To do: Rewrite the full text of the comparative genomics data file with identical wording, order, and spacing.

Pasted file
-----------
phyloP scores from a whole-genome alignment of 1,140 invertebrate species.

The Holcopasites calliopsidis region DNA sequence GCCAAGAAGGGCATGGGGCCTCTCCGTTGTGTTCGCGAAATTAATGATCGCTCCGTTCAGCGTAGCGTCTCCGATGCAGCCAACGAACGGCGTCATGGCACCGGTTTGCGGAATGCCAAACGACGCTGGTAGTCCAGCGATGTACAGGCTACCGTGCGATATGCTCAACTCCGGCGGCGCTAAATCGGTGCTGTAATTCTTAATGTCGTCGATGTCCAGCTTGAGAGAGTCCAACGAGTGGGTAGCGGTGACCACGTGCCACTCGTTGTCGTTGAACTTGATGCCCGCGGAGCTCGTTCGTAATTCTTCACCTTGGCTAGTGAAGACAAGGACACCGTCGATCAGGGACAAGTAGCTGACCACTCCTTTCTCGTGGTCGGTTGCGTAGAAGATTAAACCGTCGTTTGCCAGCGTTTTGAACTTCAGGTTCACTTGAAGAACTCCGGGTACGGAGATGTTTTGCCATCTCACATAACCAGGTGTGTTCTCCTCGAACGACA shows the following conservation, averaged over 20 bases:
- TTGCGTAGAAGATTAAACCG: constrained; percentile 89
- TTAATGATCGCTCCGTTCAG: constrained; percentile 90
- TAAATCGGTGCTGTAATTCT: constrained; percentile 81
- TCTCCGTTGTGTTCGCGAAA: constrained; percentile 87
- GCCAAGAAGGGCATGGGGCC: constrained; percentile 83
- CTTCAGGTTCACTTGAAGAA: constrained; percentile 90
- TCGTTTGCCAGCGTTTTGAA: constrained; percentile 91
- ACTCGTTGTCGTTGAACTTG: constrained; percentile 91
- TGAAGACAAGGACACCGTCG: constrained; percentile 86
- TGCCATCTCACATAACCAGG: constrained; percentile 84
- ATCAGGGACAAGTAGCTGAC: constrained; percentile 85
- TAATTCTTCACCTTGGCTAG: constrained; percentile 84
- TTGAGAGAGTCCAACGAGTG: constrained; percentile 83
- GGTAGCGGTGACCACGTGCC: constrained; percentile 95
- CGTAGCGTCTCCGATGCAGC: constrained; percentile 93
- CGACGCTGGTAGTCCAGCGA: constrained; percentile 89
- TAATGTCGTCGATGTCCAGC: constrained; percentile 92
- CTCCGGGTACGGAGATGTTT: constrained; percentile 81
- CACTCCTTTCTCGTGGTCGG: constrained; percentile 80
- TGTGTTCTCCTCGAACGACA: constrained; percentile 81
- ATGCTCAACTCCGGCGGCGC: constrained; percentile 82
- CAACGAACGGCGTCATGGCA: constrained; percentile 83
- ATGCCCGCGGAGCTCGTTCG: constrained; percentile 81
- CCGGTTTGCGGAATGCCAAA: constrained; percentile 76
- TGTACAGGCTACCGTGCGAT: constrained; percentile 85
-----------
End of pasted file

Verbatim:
phyloP scores from a whole-genome alignment of 1,140 invertebrate species.

The Holcopasites calliopsidis region DNA sequence GCCAAGAAGGGCATGGGGCCTCTCCGTTGTGTTCGCGAAATTAATGATCGCTCCGTTCAGCGTAGCGTCTCCGATGCAGCCAACGAACGGCGTCATGGCACCGGTTTGCGGAATGCCAAACGACGCTGGTAGTCCAGCGATGTACAGGCTACCGTGCGATATGCTCAACTCCGGCGGCGCTAAATCGGTGCTGTAATTCTTAATGTCGTCGATGTCCAGCTTGAGAGAGTCCAACGAGTGGGTAGCGGTGACCACGTGCCACTCGTTGTCGTTGAACTTGATGCCCGCGGAGCTCGTTCGTAATTCTTCACCTTGGCTAGTGAAGACAAGGACACCGTCGATCAGGGACAAGTAGCTGACCACTCCTTTCTCGTGGTCGGTTGCGTAGAAGATTAAACCGTCGTTTGCCAGCGTTTTGAACTTCAGGTTCACTTGAAGAACTCCGGGTACGGAGATGTTTTGCCATCTCACATAACCAGGTGTGTTCTCCTCGAACGACA shows the following conservation, averaged over 20 bases:
- TTGCGTAGAAGATTAAACCG: constrained; percentile 89
- TTAATGATCGCTCCGTTCAG: constrained; percentile 90
- TAAATCGGTGCTGTAATTCT: constrained; percentile 81
- TCTCCGTTGTGTTCGCGAAA: constrained; percentile 87
- GCCAAGAAGGGCATGGGGCC: constrained; percentile 83
- CTTCAGGTTCACTTGAAGAA: constrained; percentile 90
- TCGTTTGCCAGCGTTTTGAA: constrained; percentile 91
- ACTCGTTGTCGTTGAACTTG: constrained; percentile 91
- TGAAGACAAGGACACCGTCG: constrained; percentile 86
- TGCCATCTCACATAACCAGG: constrained; percentile 84
- ATCAGGGACAAGTAGCTGAC: constrained; percentile 85
- TAATTCTTCACCTTGGCTAG: constrained; percentile 84
- TTGAGAGAGTCCAACGAGTG: constrained; percentile 83
- GGTAGCGGTGACCACGTGCC: constrained; percentile 95
- CGTAGCGTCTCCGATGCAGC: constrained; percentile 93
- CGACGCTGGTAGTCCAGCGA: constrained; percentile 89
- TAATGTCGTCGATGTCCAGC: constrained; percentile 92
- CTCCGGGTACGGAGATGTTT: constrained; percentile 81
- CACTCCTTTCTCGTGGTCGG: constrained; percentile 80
- TGTGTTCTCCTCGAACGACA: constrained; percentile 81
- ATGCTCAACTCCGGCGGCGC: constrained; percentile 82
- CAACGAACGGCGTCATGGCA: constrained; percentile 83
- ATGCCCGCGGAGCTCGTTCG: constrained; percentile 81
- CCGGTTTGCGGAATGCCAAA: constrained; percentile 76
- TGTACAGGCTACCGTGCGAT: constrained; percentile 85